On 29/10/21, the Indian Film industry lost another of its young and bright stars to an unexpected cardiac arrest. Puneeth Raj Kumar was only 46 years old, was a healthy fitness enthusiast and had just finished at the gym and then started complaining of intense fatigue. Unfortunately his heart then went into a very fast but ineffective rhythm called ventricular fibrillation. As no blood was being circulated by the heart, all the organs started suffocating including his brain and by the time he reached hospital it was too late and he was pronounced dead. He leaves behind a young wife and two daughters. Very much in keeping with the kind of human being he was, he had asked for his eyes to be donated in the event of his death and his brave family made sure that his wishes were respected. This is a devastating story and all we can do is wish for strength for his family to bear such a huge loss. 

I wanted to do a video on sudden cardiac arrest and sudden death. I can understand that some may not want to watch this due to its content, it does have some messages that may be helpful. I dedicate this video to Puneeth and those that have been left bereft.

Sudden cardiac arrest refers to the sudden cessation of cardiac activity leading to no blood being circulated around the body. This is usually due to the heart going into an abnormal heart rhythm which results in the heart not beating at all or the heart beating so fast that it is completely ineffective. The latter is the most common heart rhythm disturbance and referred to as ventricular fibrillation. If cardiac activity is not restored in some way then inevitably this leads to death which is then termed sudden cardiac death.

Sudden cardiac death is not uncommon. It is estimated that 15% of total mortality in the western world can be attributed to sudden cardiac death. The risk of experiencing sudden cardiac arrest can be increased by a number of factors but the most important 2 are:

  1. Increasing age
  2. Underlying cardiac disease (which may be congenital or acquired).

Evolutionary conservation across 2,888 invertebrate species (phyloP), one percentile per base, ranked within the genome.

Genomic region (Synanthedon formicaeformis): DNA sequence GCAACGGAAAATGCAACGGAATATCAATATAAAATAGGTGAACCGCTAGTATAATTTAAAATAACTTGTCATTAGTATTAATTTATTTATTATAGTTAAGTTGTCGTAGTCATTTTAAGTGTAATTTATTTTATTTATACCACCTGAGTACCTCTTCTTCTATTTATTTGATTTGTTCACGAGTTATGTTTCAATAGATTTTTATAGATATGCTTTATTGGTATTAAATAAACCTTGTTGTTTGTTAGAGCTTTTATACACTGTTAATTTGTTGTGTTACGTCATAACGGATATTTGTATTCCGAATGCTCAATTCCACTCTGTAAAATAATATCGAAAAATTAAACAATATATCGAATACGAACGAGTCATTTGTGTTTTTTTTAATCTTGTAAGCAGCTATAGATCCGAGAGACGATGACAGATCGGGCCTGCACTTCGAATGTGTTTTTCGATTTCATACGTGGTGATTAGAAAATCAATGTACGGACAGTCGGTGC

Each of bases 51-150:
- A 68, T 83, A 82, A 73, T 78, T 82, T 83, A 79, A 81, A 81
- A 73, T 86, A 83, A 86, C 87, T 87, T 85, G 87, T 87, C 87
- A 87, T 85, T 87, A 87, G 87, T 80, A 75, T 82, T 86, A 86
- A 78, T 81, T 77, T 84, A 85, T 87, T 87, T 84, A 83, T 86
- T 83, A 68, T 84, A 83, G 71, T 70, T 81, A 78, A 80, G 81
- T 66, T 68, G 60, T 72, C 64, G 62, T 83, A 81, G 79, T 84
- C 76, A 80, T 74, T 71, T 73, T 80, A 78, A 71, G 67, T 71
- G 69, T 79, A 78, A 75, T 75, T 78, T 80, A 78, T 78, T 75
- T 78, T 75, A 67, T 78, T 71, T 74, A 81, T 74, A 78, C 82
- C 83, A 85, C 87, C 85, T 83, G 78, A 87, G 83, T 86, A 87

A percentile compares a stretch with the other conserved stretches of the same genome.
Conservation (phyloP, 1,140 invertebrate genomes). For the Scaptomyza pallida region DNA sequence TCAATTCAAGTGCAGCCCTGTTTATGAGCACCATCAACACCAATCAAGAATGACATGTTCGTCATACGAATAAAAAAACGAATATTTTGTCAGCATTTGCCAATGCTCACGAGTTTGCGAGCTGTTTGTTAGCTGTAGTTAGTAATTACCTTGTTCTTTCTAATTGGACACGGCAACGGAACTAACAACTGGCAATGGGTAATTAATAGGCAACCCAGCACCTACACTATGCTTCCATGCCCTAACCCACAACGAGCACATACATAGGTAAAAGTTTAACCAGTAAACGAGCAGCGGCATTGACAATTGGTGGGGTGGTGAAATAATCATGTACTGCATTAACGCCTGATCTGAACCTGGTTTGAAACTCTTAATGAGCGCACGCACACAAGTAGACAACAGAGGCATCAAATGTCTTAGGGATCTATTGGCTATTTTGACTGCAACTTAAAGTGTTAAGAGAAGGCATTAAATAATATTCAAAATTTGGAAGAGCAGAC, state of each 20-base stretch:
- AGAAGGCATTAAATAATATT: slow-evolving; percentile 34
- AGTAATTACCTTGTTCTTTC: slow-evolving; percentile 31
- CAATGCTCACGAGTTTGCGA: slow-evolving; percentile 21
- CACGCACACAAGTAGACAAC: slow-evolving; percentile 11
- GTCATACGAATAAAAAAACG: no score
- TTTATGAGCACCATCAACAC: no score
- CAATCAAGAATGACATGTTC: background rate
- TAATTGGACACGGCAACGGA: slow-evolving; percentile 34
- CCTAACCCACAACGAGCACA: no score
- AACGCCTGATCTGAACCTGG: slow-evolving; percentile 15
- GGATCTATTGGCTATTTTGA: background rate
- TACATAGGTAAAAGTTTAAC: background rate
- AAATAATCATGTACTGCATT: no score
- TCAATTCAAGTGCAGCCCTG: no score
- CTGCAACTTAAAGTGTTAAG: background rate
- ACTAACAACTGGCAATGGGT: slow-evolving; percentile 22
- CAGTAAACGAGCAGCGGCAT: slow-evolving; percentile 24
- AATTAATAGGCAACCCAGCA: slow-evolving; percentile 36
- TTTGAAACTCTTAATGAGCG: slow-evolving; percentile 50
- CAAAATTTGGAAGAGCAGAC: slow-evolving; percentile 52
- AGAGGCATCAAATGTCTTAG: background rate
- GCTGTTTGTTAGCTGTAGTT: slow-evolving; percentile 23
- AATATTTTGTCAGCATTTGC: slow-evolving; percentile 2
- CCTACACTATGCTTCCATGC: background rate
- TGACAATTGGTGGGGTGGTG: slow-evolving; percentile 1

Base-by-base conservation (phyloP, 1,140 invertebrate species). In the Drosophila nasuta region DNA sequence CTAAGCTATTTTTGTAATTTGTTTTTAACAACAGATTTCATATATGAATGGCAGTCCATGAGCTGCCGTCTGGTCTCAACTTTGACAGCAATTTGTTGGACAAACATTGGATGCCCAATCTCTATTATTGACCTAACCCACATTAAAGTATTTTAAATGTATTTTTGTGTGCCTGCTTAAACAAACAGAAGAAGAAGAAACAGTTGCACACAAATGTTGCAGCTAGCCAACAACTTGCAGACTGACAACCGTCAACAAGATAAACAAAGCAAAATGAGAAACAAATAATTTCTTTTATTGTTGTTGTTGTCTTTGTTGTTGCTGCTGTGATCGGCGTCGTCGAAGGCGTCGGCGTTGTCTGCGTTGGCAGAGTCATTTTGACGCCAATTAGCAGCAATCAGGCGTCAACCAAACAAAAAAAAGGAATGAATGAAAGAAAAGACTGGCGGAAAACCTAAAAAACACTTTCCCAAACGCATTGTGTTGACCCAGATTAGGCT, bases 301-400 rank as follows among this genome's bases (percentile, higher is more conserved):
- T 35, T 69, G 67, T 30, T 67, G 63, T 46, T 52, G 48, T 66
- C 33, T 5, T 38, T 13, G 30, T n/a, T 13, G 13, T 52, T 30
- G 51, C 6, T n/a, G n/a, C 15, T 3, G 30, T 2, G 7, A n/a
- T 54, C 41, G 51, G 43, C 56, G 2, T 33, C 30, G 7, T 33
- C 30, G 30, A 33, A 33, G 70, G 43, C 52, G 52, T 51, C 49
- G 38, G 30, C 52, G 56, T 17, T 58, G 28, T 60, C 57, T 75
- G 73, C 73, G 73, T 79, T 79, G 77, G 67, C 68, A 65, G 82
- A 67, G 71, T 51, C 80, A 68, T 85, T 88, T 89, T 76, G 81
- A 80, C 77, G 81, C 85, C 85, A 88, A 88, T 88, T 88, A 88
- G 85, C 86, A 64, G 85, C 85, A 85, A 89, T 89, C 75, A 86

In general sudden cardiac arrest is seen 2-3x more commonly in men compared to women. If there is a history of clinically recognised heart disease (congenital heart disease, angina, previous heart attacks, cardiomyopathy and heart failure) then there is 6-10 fold increased risk of SCD. In addition if patients don’t have known heart disease but have major risk factors for heart disease then the risk is increased by 2-4x. SCA is the mechanism of death in 60% of patients with known coronary heart disease and it is the initial clinical manifestation in approximately 15% of patients.

What are the causes of sudden cardiac arrest?

Broadly speaking the causes of sudden cardiac arrest can be divided into 4 groups.

  1. Ischemic heart disease (70%) – This is where for some reason the blood supply to the heart is interrupted. The most common reason is plaque in the heart arteries but other ways by which the blood supply may be interrupted due to a blood clot going down the coronary arteries, or spasm of the arteries or even dissection of the arteries. 
  2. Non-ischemic heart disease (10%) This is where the heart itself. for some reason is weakened or damaged either due to a congenital problem, inherited cardiomyopathy (hypertrophic cardiomyopathy), valvular disease, myocarditis or aortic dissection
  3. No structural heart disease (10-12% of patients under age 45)- This is where the heart itself looks ok and the arteries are not diseased. In these cases the cause is some form of electrical problem. This includes long QT syndrome, Brugada syndrome, heart block, and  familial sudden death.
  4. Non-cardiac causes – this includes pulmonary embolism, intracranial haemorrhage, drowning, central airways obstruction or even drug or toxin induced.

In general, in patients above the age of 35, the likeliest causes will be coronary artery disease whereas in patients under the age of 35, it is more likely due to either a congenital cause or one of the other non ischemic causes i have discussed.

Acute triggers:

Whilst there may be a substrate, there have to be some triggers which make the event happen at that particular time. Common triggers include ischemia, electrolyte disturbances (low potassium/low magnesium), medications (which may have proarrhythmic effect), stress, fever, dehydration, intercurrent illness, extreme exertion and sleep disturbances.

Warning symptoms: